While the above testimony raises questions about Mother's ability to parent her children, the jury heard some positive evidence about Mother's ability to provide. When she had the children, she described how she got them ready for school and made sure she was home upon their return. If she was not going to be home, she made arrangements for someone to be there. They took weekly outings to the park or to dinner. They used food stamps for food. She provided clothing. Each child had their own room, bed, closets, and toys at the duplex. She had lived in her current residence for two years and hoped the children returned to it. She explained that if she lost her housing assistance from Metro Care, she could establish a home on her own with her income because she could get an all-bills-paid apartment.

Thus, Mother has shown some ability to provide for her children's basic needs of food and shelter. However, as detailed, the jury heard extensive evidence of her inability to provide the emotional stability and protection A.W. and J.W. need because of Mother's minimization of Father's abuse towards her. See In re J.D.B., No. 05–14–00037–CV, ––– S.W.3d ––––, 2014 WL 2735670, at *14 (Tex.App.-Dallas June 17, 2014, no pet.).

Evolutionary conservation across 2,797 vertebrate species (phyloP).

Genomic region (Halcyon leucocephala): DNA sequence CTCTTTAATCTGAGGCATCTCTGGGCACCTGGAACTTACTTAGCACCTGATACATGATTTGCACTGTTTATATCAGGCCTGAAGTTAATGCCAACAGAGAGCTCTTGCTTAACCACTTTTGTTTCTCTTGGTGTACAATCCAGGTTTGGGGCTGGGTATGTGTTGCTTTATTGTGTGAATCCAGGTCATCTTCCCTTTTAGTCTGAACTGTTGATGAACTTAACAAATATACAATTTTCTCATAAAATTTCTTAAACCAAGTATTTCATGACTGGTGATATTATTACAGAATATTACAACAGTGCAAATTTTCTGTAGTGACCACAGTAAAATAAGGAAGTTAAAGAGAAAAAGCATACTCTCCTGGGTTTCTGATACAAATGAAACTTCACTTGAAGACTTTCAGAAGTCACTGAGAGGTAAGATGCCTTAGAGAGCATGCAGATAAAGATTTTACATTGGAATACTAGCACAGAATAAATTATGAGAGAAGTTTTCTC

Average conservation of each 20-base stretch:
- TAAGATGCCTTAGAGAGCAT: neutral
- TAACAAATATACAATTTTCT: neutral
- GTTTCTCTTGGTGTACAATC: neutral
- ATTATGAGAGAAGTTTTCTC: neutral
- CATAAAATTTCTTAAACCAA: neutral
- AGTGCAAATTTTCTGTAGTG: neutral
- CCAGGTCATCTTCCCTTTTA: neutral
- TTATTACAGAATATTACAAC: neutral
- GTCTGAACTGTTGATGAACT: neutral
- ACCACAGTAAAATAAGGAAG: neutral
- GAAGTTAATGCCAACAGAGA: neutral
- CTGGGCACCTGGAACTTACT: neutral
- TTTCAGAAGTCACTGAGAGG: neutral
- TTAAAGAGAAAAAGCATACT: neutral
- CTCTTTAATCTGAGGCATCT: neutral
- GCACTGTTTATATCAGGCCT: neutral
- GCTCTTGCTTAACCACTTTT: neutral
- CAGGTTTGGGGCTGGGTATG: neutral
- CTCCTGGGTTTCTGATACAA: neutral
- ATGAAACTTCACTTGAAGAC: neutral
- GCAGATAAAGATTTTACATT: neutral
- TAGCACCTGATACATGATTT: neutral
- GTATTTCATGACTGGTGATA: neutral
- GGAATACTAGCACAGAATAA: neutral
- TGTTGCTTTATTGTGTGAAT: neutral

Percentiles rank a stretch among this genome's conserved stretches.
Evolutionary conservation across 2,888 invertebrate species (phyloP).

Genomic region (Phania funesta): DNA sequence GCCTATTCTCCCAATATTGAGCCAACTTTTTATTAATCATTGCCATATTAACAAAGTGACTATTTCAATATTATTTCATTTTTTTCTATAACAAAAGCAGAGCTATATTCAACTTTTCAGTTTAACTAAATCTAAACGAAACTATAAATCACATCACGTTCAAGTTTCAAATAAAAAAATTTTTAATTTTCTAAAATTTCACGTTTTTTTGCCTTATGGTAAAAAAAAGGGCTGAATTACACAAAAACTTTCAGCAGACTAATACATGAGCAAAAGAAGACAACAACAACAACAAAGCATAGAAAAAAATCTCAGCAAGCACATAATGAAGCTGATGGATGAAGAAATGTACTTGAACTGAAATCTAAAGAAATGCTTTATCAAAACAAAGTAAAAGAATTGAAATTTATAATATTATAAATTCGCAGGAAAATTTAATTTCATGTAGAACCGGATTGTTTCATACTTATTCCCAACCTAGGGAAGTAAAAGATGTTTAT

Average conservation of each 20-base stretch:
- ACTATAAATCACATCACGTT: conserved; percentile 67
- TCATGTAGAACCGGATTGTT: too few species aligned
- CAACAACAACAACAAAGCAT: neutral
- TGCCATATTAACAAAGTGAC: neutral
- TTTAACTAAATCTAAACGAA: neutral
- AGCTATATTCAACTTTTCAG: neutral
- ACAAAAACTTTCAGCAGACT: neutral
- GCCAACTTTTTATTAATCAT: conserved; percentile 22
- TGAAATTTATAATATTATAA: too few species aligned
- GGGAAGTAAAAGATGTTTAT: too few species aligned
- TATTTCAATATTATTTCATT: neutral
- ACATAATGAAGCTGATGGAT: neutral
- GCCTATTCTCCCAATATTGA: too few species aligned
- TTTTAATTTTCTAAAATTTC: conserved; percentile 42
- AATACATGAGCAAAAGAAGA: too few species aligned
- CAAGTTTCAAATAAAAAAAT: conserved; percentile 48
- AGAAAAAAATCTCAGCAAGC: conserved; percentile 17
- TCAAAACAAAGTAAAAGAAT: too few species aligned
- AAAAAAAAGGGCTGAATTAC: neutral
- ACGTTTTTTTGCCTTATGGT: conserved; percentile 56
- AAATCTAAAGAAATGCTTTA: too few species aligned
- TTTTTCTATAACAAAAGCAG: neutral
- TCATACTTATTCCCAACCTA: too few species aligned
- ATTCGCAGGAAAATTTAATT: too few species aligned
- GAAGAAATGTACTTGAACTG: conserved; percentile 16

F. Plans for the Children by the Individual or Agency Seeking Custody

Mother did not testify to any specific future plans for the children other than wanting to bring them back to her current residence.

CPS acknowledged that although A.W. and J.W originally lived in the same foster home, J.W. needed to be placed in a “therapeutic foster home,” which is a home that cares for children with more emotional issues. The jury heard the siblings are quite attached to each other and while separation may be difficult and not ideal, the foster mothers have worked together so the children see each other more than once a month, including some overnight and weekend stays. While CPS has talked to the foster parents about adoption, “there has not been a definite decision because they don't know which way this case is going to go.”